Assessment grants provide funds for inventory, characterization and assessment of brownfields properties. Assessment grant funds may also be used to develop cleanup plans and conduct community involvement related to brownfield properties. Assessment grants may not be used for actual cleanup. Assessment grants may be used to address sites contaminated by petroleum or hazardous substances, including hazardous substances co-mingled with petroleum. An entity may apply for a community-wide or site-specific grant. Community-wide assessment grant funding can be used to conduct a number of assessments on more than one property. Site-specific grant funding can only be used on the site identified in the grant application. The performance period for these grants is three years.

Assessment grant applicants may apply for up to $200,000. Applicants may seek a waiver to this limit and request up to $350,000. Such waivers must be based on the anticipated level of contaminants at a single site.

Brownfields Revolving Loan Fund Grants

Eligible entities may apply for grant funding to establish a revolving loan fund. An RLF works by lending money to public and private borrowers to finance cleanup at brownfields properties. Loan payments of the principal and interest are then paid back into the RLF loan fund pool by the borrowers. An RLF may be capitalized for up to $1 million and the performance period is 5 years.

In addition to loans, a portion of the loan pool may be used for subgrants to eligible entities and nonprofit organizations. These subgrants do not require repayment to the loan pool. RLF subgrant applicants must own the site for which they are seeking funding by the time the award is made. RLF loans and subgrants may only be used for cleanup activities at eligible brownfields sites.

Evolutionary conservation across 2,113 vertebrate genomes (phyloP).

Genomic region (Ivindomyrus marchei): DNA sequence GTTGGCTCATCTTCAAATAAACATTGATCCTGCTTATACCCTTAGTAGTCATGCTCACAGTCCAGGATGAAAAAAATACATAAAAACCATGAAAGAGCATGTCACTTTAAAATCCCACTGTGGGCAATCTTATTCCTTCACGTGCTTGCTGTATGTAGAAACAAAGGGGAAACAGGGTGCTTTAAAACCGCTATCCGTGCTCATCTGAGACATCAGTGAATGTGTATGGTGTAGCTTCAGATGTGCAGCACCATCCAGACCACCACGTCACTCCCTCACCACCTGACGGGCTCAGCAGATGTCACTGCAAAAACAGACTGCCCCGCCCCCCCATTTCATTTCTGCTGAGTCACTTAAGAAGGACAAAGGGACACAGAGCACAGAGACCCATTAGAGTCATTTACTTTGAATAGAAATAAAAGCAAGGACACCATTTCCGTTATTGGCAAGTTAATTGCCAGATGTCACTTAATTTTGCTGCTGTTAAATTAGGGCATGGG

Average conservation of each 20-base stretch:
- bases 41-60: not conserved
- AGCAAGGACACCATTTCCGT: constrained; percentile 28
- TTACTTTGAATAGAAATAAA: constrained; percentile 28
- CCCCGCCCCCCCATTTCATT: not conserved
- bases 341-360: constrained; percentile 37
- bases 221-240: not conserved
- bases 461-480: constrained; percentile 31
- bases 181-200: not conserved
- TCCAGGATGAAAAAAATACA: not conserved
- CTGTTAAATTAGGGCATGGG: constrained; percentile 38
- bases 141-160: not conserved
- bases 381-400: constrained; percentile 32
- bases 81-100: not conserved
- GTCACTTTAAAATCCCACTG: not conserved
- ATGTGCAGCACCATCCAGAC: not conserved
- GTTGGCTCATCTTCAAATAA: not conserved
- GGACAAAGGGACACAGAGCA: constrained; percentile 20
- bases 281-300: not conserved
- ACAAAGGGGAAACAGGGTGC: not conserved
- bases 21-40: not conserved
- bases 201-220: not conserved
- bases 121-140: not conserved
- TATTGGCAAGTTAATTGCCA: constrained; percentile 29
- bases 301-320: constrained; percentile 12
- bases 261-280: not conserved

Brownfields Cleanup Grants

Cleanup grants provide funding to carry out cleanup activities at brownfield sites. An eligible entity may apply for up to $200,000 per site. No entity should apply for more than five cleanup grants. Cleanup grant applicants must also own the site for which they are seeking funding by the time the award is made. Cleanup grants may be used to address sites contaminated by petroleum or hazardous substances, including hazardous substances co-mingled with petroleum. The performance period for these grants is three years.

Cleanup grants require a 20 percent cost share of the amount of funding provided by EPA. The cost share may be in the form of a contribution of money, labor, material, or services, and must be for eligible and allowable costs. The cost share cannot include administrative costs or be matched by other federal grant funds. A cleanup grant applicant may request a waiver of the 20 percent cost share requirement based on hardship.

Brownfields Job Training Grants

Training grants provide funding for environmental job training projects that will facilitate site assessments, remediation of brownfields properties, community involvement, or site preparation. To help ensure that economic benefits derived from brownfields revitalization efforts remain in local neighborhoods, EPA requires that job training grant applicants propose to serve a community that currently receives, or has received financial assistance from EPA’s other brownfields competitive grants. Training grants are intended to foster employment of trainees from socio-economically disadvantaged communities, provide quality worker-training, and give local residents an opportunity to qualify for jobs developed in environmental fields as a result of brownfields efforts.

An eligible entity may apply for up to $200,000. The project must be completed within 12 to 24 months.